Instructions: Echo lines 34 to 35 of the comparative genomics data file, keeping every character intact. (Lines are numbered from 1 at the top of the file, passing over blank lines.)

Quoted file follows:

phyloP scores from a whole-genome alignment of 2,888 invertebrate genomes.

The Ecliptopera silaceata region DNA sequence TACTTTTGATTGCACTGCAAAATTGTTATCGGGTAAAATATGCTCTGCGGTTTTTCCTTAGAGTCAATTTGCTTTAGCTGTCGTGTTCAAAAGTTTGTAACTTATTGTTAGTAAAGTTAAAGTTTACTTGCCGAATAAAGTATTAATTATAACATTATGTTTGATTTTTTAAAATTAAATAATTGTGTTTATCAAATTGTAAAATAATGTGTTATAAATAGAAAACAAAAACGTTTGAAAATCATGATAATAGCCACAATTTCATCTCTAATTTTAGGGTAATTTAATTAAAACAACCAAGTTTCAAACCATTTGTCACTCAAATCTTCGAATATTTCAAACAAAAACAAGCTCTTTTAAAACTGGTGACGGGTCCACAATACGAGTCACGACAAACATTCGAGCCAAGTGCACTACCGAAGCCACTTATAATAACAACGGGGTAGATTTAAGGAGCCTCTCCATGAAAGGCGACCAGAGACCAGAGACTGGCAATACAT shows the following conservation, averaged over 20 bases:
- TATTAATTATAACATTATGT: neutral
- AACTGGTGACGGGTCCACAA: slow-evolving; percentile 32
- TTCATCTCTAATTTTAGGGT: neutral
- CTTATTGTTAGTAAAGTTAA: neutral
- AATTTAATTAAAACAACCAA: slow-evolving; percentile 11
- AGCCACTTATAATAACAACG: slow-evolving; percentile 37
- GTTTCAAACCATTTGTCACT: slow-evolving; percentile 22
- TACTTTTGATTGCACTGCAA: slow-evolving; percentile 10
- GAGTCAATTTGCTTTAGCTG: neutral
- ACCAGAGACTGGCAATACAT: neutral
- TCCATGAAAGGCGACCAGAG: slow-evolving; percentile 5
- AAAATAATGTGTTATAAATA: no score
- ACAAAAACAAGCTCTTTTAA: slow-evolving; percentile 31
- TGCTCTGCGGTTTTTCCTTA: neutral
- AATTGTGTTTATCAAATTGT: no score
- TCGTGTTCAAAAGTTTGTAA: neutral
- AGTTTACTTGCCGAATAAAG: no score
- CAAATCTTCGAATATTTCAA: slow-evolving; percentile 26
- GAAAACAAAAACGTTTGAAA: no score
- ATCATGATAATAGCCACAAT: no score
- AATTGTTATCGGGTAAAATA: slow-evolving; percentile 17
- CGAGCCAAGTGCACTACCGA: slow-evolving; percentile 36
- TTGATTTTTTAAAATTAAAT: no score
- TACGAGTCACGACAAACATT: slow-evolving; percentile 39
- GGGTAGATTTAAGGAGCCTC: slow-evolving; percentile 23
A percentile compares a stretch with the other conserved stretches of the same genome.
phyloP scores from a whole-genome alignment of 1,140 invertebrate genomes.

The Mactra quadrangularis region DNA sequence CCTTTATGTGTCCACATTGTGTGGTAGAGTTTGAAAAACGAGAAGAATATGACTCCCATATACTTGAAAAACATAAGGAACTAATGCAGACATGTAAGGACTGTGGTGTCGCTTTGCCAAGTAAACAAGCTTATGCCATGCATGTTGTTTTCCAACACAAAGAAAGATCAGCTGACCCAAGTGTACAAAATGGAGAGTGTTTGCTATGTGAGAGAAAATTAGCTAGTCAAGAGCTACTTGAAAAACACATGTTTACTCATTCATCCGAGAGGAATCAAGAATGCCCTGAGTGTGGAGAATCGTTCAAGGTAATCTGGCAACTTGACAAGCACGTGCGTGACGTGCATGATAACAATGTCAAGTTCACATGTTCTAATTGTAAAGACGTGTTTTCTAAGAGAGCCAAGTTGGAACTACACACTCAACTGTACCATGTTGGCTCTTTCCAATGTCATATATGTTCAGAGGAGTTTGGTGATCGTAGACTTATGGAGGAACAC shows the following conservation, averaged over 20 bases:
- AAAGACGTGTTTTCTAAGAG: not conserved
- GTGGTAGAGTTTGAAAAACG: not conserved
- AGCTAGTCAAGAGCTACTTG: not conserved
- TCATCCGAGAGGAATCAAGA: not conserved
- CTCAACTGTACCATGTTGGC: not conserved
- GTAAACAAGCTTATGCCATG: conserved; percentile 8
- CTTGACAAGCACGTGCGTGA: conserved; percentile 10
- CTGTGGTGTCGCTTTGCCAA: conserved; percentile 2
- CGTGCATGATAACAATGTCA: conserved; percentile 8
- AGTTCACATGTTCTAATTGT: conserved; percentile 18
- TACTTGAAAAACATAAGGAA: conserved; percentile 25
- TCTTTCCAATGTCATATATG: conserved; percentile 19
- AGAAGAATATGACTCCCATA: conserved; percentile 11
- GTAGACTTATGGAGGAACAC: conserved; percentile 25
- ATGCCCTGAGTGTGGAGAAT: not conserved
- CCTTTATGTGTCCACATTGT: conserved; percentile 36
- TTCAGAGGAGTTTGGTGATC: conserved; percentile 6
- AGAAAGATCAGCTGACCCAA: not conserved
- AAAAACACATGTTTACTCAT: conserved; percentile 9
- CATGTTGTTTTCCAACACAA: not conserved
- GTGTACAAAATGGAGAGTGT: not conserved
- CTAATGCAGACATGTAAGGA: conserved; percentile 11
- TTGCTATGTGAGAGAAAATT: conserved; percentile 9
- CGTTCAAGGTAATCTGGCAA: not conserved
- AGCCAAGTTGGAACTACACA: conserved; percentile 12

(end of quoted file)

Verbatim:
- TCATCCGAGAGGAATCAAGA: not conserved
- CTCAACTGTACCATGTTGGC: not conserved